There are different ways to shape the world we live in. In particular, the push for social justice and the act of writing share significant ties in how a society morphs and progresses. Both social justice, or Social Action, and writing are most important when it comes to their relationship with youth culture. At an early age, both things become a significant part of an adolescent's life. Young people are just then learning about themselves and exploring who they are, and as I've talked about before here, are working to construct their identity. Writing becomes significant because it is a medium that helps them express themselves and channel their thoughts and opinions. Similarly, Social Action is important because it adds to the understanding of the self and what they believe in, as well as to help them see the change that they want to bring to the world around them.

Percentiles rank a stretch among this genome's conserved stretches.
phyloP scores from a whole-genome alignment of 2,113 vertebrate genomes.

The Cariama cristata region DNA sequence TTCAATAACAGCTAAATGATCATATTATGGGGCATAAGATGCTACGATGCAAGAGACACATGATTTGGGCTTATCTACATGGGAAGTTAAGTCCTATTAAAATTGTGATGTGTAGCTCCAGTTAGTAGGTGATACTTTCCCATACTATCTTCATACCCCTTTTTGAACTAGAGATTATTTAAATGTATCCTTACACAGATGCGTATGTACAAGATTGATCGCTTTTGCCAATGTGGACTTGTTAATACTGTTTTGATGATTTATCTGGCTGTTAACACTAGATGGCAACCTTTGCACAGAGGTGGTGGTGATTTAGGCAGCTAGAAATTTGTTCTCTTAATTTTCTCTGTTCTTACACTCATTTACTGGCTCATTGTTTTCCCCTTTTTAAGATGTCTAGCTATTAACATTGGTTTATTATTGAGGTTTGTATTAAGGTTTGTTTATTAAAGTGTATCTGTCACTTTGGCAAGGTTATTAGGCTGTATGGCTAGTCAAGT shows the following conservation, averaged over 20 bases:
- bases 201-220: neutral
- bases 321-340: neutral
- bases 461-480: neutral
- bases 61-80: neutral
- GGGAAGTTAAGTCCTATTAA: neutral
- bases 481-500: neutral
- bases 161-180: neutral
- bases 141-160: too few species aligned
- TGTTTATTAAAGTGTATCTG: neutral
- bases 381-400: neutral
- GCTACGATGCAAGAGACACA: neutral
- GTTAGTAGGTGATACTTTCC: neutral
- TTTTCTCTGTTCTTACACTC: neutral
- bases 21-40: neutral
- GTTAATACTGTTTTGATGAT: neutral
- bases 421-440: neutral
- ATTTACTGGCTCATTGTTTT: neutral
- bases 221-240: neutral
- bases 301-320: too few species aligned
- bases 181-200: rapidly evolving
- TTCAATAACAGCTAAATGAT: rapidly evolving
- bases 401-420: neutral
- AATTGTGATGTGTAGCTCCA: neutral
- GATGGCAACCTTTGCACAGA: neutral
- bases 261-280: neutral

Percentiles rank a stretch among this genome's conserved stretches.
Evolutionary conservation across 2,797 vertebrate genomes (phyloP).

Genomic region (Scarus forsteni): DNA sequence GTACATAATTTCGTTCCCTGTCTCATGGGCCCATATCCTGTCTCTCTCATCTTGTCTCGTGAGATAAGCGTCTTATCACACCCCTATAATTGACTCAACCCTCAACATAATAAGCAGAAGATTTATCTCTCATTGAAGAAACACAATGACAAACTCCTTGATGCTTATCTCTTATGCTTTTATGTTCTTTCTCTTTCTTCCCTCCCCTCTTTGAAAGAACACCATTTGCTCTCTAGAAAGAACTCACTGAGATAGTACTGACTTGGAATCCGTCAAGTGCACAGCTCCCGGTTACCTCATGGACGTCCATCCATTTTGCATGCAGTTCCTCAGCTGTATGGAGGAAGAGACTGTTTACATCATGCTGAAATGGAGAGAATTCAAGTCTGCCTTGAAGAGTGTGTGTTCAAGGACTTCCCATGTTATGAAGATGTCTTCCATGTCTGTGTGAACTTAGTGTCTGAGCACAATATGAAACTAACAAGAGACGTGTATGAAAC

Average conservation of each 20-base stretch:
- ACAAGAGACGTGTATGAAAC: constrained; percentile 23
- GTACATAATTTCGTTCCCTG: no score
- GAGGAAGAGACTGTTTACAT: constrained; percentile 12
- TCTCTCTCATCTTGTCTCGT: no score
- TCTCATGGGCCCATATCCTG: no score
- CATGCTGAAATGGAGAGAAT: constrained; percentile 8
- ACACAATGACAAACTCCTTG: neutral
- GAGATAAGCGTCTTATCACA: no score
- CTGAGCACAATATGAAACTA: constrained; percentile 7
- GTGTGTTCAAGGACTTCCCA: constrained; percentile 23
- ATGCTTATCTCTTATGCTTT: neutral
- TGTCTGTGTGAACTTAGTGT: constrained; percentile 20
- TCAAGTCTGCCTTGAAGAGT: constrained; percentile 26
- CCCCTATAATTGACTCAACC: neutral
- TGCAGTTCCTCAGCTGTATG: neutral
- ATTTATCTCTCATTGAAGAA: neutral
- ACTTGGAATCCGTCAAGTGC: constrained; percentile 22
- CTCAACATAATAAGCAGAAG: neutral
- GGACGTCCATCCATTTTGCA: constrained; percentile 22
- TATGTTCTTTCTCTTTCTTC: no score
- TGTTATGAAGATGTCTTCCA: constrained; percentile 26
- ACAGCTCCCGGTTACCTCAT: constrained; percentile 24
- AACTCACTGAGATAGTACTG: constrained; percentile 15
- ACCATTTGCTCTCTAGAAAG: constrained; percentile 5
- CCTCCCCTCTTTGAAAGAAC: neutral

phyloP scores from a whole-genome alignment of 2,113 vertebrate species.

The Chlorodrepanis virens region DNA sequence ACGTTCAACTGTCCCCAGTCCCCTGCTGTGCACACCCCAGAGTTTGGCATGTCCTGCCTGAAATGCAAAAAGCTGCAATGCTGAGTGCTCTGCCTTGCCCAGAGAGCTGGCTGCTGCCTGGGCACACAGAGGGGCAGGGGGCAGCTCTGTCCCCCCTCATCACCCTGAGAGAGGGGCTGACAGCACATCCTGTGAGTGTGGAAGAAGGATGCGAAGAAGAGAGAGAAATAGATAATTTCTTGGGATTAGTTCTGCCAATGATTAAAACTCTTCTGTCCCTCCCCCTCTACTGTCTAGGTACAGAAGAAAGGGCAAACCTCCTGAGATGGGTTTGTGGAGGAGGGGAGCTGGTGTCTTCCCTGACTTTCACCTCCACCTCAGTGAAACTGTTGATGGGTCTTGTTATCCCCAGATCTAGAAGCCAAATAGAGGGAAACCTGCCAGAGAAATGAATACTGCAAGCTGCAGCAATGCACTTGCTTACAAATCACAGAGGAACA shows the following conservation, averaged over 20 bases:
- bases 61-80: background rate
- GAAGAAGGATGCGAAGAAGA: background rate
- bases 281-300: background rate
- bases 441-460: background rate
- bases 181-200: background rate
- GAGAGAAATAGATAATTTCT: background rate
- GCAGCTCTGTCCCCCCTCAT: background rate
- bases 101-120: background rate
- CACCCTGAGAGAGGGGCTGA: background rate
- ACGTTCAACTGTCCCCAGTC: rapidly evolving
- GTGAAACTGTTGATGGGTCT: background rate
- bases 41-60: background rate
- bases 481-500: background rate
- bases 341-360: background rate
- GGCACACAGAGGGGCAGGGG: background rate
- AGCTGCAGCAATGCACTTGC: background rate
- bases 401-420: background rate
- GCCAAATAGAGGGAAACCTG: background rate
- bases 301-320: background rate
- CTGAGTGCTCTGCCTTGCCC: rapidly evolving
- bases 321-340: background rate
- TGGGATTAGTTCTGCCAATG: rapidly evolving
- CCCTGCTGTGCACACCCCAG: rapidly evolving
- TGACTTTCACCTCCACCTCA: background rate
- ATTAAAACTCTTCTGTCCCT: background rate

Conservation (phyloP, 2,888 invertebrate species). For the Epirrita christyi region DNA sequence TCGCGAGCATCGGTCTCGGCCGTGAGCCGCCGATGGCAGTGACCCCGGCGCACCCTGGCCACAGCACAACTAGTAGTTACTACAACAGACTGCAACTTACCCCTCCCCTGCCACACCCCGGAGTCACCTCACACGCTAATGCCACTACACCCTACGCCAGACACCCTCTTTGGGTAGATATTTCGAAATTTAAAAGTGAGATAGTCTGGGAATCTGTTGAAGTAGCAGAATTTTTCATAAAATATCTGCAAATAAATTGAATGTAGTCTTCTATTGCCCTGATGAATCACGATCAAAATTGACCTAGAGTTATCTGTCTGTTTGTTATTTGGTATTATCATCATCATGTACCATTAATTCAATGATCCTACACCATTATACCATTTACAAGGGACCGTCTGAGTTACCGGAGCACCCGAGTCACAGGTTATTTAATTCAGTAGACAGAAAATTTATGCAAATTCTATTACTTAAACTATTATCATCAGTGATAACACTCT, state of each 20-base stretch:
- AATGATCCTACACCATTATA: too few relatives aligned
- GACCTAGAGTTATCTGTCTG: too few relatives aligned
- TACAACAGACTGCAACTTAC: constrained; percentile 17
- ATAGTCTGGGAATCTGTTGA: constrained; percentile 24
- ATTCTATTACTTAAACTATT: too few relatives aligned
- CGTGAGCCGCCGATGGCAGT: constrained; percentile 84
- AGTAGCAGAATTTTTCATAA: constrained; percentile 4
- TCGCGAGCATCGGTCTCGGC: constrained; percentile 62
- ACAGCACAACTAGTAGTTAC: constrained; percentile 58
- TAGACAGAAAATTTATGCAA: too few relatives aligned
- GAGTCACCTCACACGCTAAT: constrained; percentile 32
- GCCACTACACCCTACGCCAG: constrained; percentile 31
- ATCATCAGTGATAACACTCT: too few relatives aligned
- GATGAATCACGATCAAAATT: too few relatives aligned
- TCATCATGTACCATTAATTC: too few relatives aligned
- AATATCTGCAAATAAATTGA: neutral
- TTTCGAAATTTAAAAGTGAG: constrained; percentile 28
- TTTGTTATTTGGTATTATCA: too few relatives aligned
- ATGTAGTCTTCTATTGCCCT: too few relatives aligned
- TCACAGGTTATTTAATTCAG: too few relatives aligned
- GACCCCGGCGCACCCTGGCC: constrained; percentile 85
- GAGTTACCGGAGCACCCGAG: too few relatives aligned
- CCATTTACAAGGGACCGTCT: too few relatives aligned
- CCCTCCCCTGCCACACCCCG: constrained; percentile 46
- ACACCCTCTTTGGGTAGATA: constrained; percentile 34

With that being said, when social justice and writing come together, it becomes even more significant - and not just in that individual's life, either. When young people write, and write about social injustices and oppression around them, it adds to the powerful voice of change erupting from all parts of the world, especially in today's society, and reinforces the movement toward progress and equality as a people. When reading the articles for today's class, it was interesting to see how it stresses on the importance of education for adolescents. It adds to the idea of how real the future is in the hands of each upcoming generation. Thus, exposing them to real issues and having them have a personal investment in the things happening around them adds to that crucial relationship of student and expression.